Odeniran: Pay transparency is synonymous with responsibility and control. How much you make factors into the generational wealth we create and the type of lifestyles we can achieve. Within the black family, the individual who earns a steady income is often the main source of income for most of their family members. So we need to have the right knowledge and ask for the right amount at work without fear of leaving too much on the table or feeling like we’ve been wronged. What is it like to navigate your field as a black woman and how have you fought racial discrimination and/or wage discrimination?

Odeniran: This is a question that every black woman can look at and already know the answer to. For whatever reason, we all share the same experience, regardless of industry, company, etc. We encountered the same madness, passive aggressiveness, overwork, forgetfulness, disqualification, etc. Yet we continue to persevere knowing that we are so much more. Why did you create the Black Women BlockChain Council?

Odeniran: Black Women Blockchain Council Benefit LLC (BWBC) is a global benefit LLC established out of necessity in 2018. There has been a movement to show representation in what most assume is a male-dominated space.

PBWC’s goal is to create a space where black women are promoted, supported, and educated on blockchain.

Our vision is to ensure that in building this blockchain future, no one is left behind. We see blockchain as a revolution to help black women around the world, bridge the wealth gap, increase talent, and be innovative. To carry out our mission, we provide you with:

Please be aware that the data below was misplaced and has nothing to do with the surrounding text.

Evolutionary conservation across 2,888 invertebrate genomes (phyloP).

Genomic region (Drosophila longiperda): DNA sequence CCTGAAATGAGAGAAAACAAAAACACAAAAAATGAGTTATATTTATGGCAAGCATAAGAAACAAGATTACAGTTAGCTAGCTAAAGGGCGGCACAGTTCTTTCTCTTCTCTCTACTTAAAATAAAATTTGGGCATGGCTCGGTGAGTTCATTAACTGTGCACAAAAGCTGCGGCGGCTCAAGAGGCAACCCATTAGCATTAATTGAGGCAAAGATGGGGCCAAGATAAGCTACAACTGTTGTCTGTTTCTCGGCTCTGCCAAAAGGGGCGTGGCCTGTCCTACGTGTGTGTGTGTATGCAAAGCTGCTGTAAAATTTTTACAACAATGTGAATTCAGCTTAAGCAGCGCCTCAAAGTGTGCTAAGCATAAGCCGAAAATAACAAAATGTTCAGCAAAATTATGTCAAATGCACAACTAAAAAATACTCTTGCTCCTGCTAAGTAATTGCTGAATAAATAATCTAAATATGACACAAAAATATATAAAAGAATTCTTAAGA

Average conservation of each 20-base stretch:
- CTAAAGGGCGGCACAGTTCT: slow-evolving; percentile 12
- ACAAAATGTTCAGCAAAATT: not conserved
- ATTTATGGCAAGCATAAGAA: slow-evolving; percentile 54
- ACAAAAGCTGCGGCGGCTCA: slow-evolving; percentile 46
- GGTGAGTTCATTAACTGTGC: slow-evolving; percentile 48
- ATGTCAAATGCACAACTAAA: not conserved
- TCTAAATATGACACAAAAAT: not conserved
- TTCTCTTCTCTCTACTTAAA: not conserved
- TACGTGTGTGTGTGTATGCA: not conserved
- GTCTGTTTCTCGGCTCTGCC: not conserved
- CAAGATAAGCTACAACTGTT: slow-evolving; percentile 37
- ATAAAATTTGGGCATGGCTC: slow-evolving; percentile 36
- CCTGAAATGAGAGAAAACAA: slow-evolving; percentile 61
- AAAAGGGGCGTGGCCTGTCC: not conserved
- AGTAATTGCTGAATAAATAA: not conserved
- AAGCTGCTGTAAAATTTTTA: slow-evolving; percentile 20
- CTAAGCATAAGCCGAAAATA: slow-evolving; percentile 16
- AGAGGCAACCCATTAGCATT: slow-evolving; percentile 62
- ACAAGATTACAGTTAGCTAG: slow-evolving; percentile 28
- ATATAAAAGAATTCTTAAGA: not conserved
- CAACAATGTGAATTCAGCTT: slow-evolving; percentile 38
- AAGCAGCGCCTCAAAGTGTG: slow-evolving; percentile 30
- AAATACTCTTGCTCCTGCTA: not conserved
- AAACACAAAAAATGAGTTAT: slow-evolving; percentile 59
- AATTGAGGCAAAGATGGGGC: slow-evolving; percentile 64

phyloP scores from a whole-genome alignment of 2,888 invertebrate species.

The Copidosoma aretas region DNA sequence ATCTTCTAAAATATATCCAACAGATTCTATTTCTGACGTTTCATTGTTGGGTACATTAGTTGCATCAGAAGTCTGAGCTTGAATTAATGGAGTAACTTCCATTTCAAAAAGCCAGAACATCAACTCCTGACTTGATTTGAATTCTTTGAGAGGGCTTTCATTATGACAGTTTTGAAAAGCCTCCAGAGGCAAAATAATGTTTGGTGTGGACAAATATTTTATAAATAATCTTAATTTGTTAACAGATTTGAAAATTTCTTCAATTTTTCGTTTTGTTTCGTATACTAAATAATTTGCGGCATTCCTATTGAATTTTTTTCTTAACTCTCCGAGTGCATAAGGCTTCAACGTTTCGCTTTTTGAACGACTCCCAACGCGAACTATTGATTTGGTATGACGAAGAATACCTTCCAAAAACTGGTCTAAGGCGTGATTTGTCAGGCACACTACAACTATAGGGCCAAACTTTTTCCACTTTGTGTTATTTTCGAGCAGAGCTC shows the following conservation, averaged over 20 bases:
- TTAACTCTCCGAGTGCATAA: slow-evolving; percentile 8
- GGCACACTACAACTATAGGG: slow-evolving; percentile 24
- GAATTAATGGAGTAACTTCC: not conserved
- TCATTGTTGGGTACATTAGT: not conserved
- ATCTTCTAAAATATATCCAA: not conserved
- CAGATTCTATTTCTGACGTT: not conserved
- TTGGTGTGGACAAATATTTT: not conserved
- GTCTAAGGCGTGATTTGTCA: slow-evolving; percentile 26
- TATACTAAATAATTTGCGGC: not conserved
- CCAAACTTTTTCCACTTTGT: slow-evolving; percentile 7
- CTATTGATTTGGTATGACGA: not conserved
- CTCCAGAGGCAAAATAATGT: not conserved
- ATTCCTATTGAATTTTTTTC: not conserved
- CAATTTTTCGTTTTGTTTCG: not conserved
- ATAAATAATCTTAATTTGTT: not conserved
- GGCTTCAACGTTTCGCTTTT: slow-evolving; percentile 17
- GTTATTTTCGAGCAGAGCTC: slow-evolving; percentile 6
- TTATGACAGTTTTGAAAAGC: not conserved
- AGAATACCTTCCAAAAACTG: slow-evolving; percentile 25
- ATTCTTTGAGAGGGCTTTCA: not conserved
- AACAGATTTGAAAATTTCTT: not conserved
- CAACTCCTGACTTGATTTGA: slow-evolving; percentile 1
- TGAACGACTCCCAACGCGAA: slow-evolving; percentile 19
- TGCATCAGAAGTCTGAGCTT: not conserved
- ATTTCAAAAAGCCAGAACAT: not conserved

• Educational events to raise awareness and increase mass adoption within the community.
  • Resources to train individuals in the technical understanding of distributed ledger technology.
  • Promoting Blockchain Projects Led by Black Women
  • Help black women get jobs in fintech, blockchain or other tech sectors.
  • Collaborate with other organizations to promote blockchain and cryptocurrency-friendly legislation and programs.
  • STEM education for disadvantaged girls (K-12). Our website is

Where do you live and how do you budget your city/village with your salary?

Odeniran: I live in the Washington, DC area. Budgeting starts with negotiating the income you deserve! Don’t leave anything on the table. Never be at a job that starves you. Also, understand that negotiation is an important part of your promotions and salary increases.

Working as a black woman can be extremely stressful, do you have any tips for making time for wellness and self-care?

Odeniran: Take it! I used to work in an environment where my boss micro managed me nagging about “work/life balance”.

What he really meant was that I have to extend myself and devote more time to my work, even if I put more effort into it than he and my colleagues. On top of that, I was juggling motherhood, college, and more. He represented everything that was negative about corporate work.

We deserve our free time. Our mental health and our physical health are more important than a crazy boss or a replaceable job. Take care, sis.

Disclaimer: Answers have been edited for clarity.